Six months down, 2012 has been a good year for Hindi cinema. Box office wise, there have been three huge hits in Agneepath, House Full 2 and Rowdy Rathore. More importantly, at least five films with modest starcast and budgets have found their audiences – Kahaani, Vicky Donor, Gangs Of Wasseypur, Ferrari Ki Sawaari and Paan Singh Tomar. A far more balanced year so far than what 2011 had to offer, where almost all the successes were backed by a big star.
There has been growing recent debate on the 100cr club. A set of critics and cinema aficionados have lamented how relatively mediocre cinema continues to break box office records, even as genuine content struggles to find its feet, and even after audience support (read word of mouth), barely manages to record collections in the vicinity of 30-40% of the big daddies. The cinema taste of the Indian audiences is often under attack in such debates. In fact, many critics are now learning to live with the reality that a certain type of cinema will make money anyway, irrespective of the ‘quality’ of content.
Let’s look at ‘quality’ through the lens of the viewer, the cine-goer, the customer, the ticket buyer. After all, that’s the only ‘quality’ that matters. The question is: Does this person feel House Full 2 or Rowdy Rathore is a better ‘quality’ film than (say) Kahaani or Paan Singh Tomar. The answer, interestingly, is “No”. Word Of Mouth (WOM) data based on surveys we run conclusively proves that the issue is more sampling related than quality related. In other words, getting audience to the theatre (even after very positive WOM) is a far bigger challenge than making them like a good medium budget film.
So where’s the hitch? To understand this, we need to look at a few matter-of-fact things very differently.
Why do we go to the movies? Try answering that in your head. Yes, many of us will say we love cinema. We are “fans”. Others may say they are fans of certain stars and watch movies to watch them come alive on the big screen. Still others may say they watch movies for entertainment, for relaxation, for detox.
All these obvious answers eventually relate to a certain love for cinema, ranging from deep to superficial. But love nevertheless. Over decades, these have been the governing factors behind buying a movie ticket. Passion, Stars or Entertainment.
However, in the last few years, a fourth factor has emerged. A factor so powerful that it is changing the way movies are being consumed in the theaters in our country today. I call this the ‘Hangout’ factor.
What is Hangout in this context? Today, movie going is predominantly a youth activity, especially in the multiplexes. Till about a decade ago, if you had to make a plan to go to the movies (with friends or family), you will decide on the theatre and the show, either book tickets in advance or bank on them being available, and just go for the film on schedule.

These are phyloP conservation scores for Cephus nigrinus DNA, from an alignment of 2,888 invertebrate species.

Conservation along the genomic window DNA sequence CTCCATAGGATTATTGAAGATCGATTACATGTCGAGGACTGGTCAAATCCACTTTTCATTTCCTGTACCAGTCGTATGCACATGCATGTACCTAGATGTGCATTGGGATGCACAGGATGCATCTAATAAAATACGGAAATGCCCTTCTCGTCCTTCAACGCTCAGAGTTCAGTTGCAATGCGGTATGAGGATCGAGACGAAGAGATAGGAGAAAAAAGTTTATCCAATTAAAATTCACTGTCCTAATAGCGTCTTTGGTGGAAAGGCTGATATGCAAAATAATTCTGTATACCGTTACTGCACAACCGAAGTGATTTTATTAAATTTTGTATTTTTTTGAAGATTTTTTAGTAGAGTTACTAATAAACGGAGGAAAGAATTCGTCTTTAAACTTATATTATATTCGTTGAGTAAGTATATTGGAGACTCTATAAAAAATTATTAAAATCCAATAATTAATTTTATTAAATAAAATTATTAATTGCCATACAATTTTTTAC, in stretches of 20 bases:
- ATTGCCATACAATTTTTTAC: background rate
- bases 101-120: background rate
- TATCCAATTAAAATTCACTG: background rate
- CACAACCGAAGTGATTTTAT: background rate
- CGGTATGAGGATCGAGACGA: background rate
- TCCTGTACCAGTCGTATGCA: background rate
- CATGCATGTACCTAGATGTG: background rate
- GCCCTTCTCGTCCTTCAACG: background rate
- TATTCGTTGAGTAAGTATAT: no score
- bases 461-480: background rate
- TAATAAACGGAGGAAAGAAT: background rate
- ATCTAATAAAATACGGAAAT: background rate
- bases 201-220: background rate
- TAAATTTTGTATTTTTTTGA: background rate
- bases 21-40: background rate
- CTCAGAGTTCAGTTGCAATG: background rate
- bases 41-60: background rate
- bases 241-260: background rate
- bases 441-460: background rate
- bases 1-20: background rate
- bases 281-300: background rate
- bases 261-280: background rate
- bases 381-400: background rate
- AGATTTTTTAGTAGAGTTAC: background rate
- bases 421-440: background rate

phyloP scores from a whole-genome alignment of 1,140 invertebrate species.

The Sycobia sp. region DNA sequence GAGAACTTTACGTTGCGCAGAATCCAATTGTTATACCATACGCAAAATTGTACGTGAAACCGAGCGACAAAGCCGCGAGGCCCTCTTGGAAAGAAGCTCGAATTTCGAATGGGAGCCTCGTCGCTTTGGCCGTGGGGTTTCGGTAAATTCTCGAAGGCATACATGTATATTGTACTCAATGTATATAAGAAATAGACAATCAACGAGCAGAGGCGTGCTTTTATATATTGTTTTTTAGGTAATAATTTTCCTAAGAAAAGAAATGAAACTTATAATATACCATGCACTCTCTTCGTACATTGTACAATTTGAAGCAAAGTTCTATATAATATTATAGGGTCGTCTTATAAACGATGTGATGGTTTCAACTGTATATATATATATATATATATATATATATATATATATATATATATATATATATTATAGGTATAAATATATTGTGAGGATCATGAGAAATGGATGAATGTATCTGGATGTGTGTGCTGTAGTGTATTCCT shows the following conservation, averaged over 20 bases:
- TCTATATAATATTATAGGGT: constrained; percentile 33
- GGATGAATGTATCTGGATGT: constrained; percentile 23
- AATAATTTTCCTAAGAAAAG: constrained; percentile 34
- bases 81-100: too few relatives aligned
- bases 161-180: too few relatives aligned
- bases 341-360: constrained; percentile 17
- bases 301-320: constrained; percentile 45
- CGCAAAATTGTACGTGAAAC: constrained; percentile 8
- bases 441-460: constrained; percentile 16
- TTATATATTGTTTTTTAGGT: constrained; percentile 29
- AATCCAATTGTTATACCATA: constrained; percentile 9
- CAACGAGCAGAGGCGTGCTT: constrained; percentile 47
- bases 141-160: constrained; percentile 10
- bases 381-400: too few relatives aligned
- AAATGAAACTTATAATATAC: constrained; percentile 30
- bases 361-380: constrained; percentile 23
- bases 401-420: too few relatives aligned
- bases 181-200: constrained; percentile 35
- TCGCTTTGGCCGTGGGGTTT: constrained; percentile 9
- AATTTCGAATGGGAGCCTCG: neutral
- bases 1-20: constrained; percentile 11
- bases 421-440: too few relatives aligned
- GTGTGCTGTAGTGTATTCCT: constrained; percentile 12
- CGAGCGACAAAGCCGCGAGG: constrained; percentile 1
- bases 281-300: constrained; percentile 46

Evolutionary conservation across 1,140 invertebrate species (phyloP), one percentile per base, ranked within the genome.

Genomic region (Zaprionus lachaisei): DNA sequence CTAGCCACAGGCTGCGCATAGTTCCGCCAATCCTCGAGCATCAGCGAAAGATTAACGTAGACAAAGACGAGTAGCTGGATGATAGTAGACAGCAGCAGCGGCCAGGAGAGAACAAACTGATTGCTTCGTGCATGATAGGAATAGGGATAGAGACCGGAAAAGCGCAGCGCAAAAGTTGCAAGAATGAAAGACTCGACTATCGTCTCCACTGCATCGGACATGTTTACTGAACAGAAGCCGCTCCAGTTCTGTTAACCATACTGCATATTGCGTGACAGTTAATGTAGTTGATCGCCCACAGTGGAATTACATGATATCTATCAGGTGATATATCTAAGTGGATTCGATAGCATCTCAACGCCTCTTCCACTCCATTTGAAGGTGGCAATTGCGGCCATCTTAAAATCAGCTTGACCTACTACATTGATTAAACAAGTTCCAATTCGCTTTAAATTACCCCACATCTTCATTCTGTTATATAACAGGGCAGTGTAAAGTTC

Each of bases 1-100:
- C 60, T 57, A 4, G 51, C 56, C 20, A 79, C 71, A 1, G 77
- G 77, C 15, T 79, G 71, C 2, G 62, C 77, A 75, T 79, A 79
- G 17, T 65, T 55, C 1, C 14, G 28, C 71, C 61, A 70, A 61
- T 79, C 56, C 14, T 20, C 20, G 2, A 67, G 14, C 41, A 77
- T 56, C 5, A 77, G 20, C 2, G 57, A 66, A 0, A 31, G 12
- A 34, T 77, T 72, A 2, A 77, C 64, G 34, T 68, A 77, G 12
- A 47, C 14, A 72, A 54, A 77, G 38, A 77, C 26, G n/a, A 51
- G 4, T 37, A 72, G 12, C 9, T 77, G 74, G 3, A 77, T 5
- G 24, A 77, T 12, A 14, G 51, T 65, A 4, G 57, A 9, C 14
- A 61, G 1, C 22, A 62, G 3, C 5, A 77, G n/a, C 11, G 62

Today, youth are increasingly NOT doing this. They make “plans”. Plans that have movies fitted into them, often tentatively. So, a typical plan could look like: Let’s meet at 3pm at the mall. We’ll have coffee at the food court. If everyone is in the mood and if tickets are available, we can watch XYZ. Otherwise let’s go biking. But dinner has to be the pizza at our favorite joint.
You get the point? In a seven-hour plan, a film is but a piece. A piece that has only a specific role to play – to make a larger Hangout plan more enjoyable, more fulfilling. So, you choose a film that’s the lowest common denominator within the gang of friends. You chat with each other through the film. Often, you are on Facebook or BBM discussing the film you are watching sitting next to each other. You don’t really care much about the film itself, as long as you have a good time.
The ‘good time’ has to be had in totality. When you reach home at the end of the day, its not the film but the total ‘Hangout’ that you remember. A good pizza can more than make up for a not-so-great film. As long as everyone in the group could make fun of the film while watching it, and then over the pizza.
All plans may not be seven-hours. But conceptually, they are ‘Hangout’ plans anyway, where “having a good time” is more important than “watching a good film.”
It is very difficult for our “fan minds” to understand this. How can people enter a theater without caring much about how good or bad the film will be? The truth is they can. As long as the Hangout is good. We often hear in our work: “Achhi film thi, lekin mere friends bore ho gaye.” Such films often have limited box office prospects these days.
This is going to become an even more noticeable trend. Movie theaters are going to become hangout destinations like malls, coffee shops and the bazaars. Shorter films addressing a wider taste (read unisex) will be increasingly preferred. A film will be ‘chosen’ if it allows the youth to “have a good time.”
It’s not exactly good news for writers and directors to know that their labour of love may get only as much as attention as a tub of popcorn. But then, the cash registers also ring well these days. And in any case, there are us “fans” to propagate the belief that enough people still watch movies because they actually love them.
PS: The next time you go a theatre, look out for signs of the Hangout trend. They will be tell-tale and in-your-face.